The International Press Institute (IPI) will carry out fact-finding visits to Mozambique and Botswana from August 15 to 24 to investigate the press freedom environment and support independent journalism in both countries.

A high-level IPI delegation led by IPI Executive Board Chair Khadija Patel will meet with a range of stakeholders in Maputo and Gaborone, including government, media, journalists, diplomats, and civil society, to assess the challenges faced by the media. The mission will focus on issues including media regulation, proposed amendments to media laws and other laws with implications on press freedom, and the safety and security of journalists, including the safety of female journalists.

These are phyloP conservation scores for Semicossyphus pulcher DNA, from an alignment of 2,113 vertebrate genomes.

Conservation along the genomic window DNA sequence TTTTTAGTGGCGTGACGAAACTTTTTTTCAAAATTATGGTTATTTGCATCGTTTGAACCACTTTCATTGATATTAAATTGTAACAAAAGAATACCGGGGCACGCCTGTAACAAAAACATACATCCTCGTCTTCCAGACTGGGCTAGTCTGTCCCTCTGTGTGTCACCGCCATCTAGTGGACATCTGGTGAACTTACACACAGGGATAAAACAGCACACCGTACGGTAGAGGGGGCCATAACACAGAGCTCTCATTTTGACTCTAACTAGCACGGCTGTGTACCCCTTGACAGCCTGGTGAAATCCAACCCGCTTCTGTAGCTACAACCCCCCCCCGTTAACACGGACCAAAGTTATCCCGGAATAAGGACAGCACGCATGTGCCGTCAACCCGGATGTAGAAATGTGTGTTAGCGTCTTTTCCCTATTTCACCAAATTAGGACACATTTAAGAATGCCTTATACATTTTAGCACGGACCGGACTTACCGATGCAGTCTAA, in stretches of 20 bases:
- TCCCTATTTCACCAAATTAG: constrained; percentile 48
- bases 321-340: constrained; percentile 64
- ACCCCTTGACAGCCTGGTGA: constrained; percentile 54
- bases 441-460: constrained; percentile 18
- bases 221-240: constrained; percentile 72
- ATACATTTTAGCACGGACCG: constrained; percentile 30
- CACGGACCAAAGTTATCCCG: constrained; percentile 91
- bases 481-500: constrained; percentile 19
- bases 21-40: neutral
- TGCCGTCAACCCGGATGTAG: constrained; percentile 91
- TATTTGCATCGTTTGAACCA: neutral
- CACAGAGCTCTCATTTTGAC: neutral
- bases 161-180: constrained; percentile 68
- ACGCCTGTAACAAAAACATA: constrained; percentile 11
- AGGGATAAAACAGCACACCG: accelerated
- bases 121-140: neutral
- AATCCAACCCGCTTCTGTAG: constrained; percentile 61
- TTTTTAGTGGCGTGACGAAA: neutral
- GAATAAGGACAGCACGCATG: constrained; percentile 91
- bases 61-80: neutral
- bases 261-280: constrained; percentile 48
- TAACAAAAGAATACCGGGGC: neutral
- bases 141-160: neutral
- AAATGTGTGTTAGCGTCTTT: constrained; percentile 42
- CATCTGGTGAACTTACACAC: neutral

In Mozambique, a proposed new media law that would introduce a government-controlled media regulator is one of several challenges facing media in the country along with impunity for attacks on the press and limits on reporting from the conflict in the country’s north. Media regulation, access to information, and digital surveillance of journalists are expected to be among several key topics in Botswana.

The disappearance of Mozambican journalist Ibraimo Mbaruco two years ago in Cabo Delgado, and the recent arrest of Botswana journalist Tshepo Sethibe on charges of spreading alarming publications are two recent examples of challenges faced by journalists in the region.

In addition to Patel, the IPI delegation includes former IPI Executive Board Chair Markus Spillmann, IPI Deputy Director Scott Griffen, IPI Director of Advocacy Amy Brouillette, and IPI Africa Programme Manager Patience Zirima. The delegation will present preliminary findings on the two legs of the mission, on August 18 in Maputo and August 24 in Gaborone.

Reports with recommendations will follow. The missions are part of IPI’s Africa programme, which seeks to monitor attacks on the press and hold governments to account for their commitments to guarantee journalists’ safety and freedom.